Archive for Rosalind Russell

“Brooklyn is the Garden of Allah”

Posted in FILM with tags , , , , , on November 8, 2019 by dcairns

“This isn’t really working, is it?” said Fiona, ten minutes into MAN-PROOF.

“It’s working fine for me,” I replied. “I needed something undemanding and this hasn’t put a demand on me yet.” And it continued in exactly that manner. It’s directed by Richard Thorpe who Esther Williams remembered for being grouchy and joyless, but it does have Myrna Loy, who is never not delightful, Franchot Tone, who puts in the work, and then it wastes Rosalind Russell and fails to waste Walter Pidgeon.

Other things about MAN-PROOF:

Roz Russell gets married wearing a medieval oxygen tent.

Franchot gets drunk and gets punched out, which was always happening to him in real life.

Walter says he wishes Myrna was a guy, which…

Ros learns that her husband has fallen for Myrna at a boxing match she missed due to sickness, and says “Wouldn’t it be funny, Mimi, if Alan got sick and you and I went to the fights?”

Light blogging this week — four video essays on the go, plus raging insomnia.

MAN-PROOF stars Norah Charles; Hartley Beekman; Hildy Johnson; Morbius Miniver; Mrs. Hazel Chumley; Colonel Skeffington; and the Queen of Sheba.

Spangles

Posted in FILM with tags , , , , , , , , , , , , on March 6, 2012 by dcairns

Watched TRADE WINDS and CHINA SEAS this week, two movies using rear projection footage director Tay Garnett gathered on a round-the-world cruise in his boat. One way to make the trip pay for itself.

CHINA SEAS, watched after a meal of buffalo and marmalade sausages, in the company of Fiona and our guest Marvelous Mary. I saw this as a kid on TV, when I guess I was twelve or something. Watched it with my granny, and I *think* I had Halliwell’s Film Guide so I could look it up. It’s probably the earliest example I can recall of what became a weekend afternoon film viewing ritual, back when BBC2 could be relied upon to run an old movie on a Sunday afternoon. Robert Benchley’s drunken writer character seemed a lot funnier then, but I still like his last line ~

“These streets are in deplorable condition.”

Hilarious to see Clark Gable playing an Englishman, an ex-navy officer — this is the kind of casting that really should necessitate a swift (and not too tricky) rewrite. Ros Russell, as his old flame, lays on the accent real thick, so it’s bizarre to see them together, him with his Ohio tough guy persona, her with her phony cut glass. I guess her character was so dull she had to do something. Fortunately, Jean Harlow is authentic enough for everybody — we get more of her braying than we’d expect in an MGM show. We also get her falling out of her dress (and she has competition from the lustrous Lillian Bond).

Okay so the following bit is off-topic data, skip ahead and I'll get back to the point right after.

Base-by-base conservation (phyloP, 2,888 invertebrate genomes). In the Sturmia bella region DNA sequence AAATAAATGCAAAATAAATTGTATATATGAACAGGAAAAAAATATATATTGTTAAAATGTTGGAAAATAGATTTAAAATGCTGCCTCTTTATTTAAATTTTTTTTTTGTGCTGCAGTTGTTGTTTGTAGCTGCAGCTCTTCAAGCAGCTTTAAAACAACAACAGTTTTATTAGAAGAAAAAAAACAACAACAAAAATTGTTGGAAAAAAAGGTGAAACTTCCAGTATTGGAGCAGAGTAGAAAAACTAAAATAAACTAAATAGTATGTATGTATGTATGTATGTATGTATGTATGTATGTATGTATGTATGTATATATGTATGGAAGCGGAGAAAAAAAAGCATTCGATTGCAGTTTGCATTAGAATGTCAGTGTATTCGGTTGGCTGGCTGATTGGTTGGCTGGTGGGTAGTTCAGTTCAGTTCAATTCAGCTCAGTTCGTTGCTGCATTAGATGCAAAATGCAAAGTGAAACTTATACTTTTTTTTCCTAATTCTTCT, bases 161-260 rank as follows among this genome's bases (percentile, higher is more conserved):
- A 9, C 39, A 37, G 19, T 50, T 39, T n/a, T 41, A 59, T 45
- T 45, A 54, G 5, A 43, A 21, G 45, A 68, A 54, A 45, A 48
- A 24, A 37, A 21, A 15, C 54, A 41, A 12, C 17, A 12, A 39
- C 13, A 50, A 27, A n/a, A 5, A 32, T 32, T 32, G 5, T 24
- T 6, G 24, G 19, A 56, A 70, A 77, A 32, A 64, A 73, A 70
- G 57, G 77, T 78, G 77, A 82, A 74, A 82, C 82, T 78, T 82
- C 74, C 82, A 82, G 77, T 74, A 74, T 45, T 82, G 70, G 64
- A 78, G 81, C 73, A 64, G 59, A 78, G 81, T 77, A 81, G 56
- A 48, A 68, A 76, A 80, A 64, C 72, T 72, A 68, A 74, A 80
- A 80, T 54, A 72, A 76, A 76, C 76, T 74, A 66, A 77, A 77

Co-written by Jules Furthman (with seven other guys), this is pretty close to a rehash of his SHANGHAI EXPRESS in story, though of course Garnett’s robust style is a mile from Sternberg’s elegant filigree. Thinking about it, maybe Clive Brook would have played the lead if they’d made it a few years earlier. It might’ve been more credible, but it wouldn’t have been better. Wallace Beery has a grand role and a grand time — interesting how the film can make him loathsome and kind of admirable in alternating instants — it’s really kind of an amoral, man’s-man view of the world, where horrible people can be admired if they’re good at what they do.

Sadistic, too — an ankle-breaking is maybe more suggested than shown, but it’s wince-inducing nonetheless. Clark is tortured in a hideous hand-cranked metal boot (much talk about how he’ll never walk again, but he’s hopping about a scene later, quite chipper), and worst of all, a typhoon breaks loose a steamroller being conveyed to Singapore, which slides about the rain-slicked deck, graphically squashing “coolies.” Garnett recalls in his fine autobio that he refused to have anything to do with such a dangerous scene, but was assured that Cedric Gibbons was building a fake steamroller to replace the five ton original. He did, and his replacement weighed a mere two tons.

“I’m so glad this thing is three tons lighter than it could have been.”

Garnett continues with the long, fluid camera moves he enjoyed so much in HER MAN and PRESTIGE, only somebody at the studio sabotages them at every turn by cutting in inserts.

It’s one of those films where the pre-code spirit survives a little, and the MGM spirit (glamour, “class,” sentiment, sanctimony) is made palatable by an infusion of added weirdness — violence, exoticism, wit, a shipment of contraband ladyboys, Akim Tamiroff at the piano, Hattie McDaniel, Soo Yong as a Chinese snob (a welcome anti-stereotype), berserk plotting and nonsensical character reversals, and a happy ending that makes no sense but is accepted in the desperate spirit in which it’s trumped up out of nowhere.

China Seas

Mommie Fear Fest

Posted in FILM, MUSIC, Theatre with tags , , , , , , , , , , , , , on June 16, 2009 by dcairns

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Occasional guest writer David Melville contributes a piece on Mervyn LeRoy’s GYPSY, screened recently at Edinburgh Filmhouse.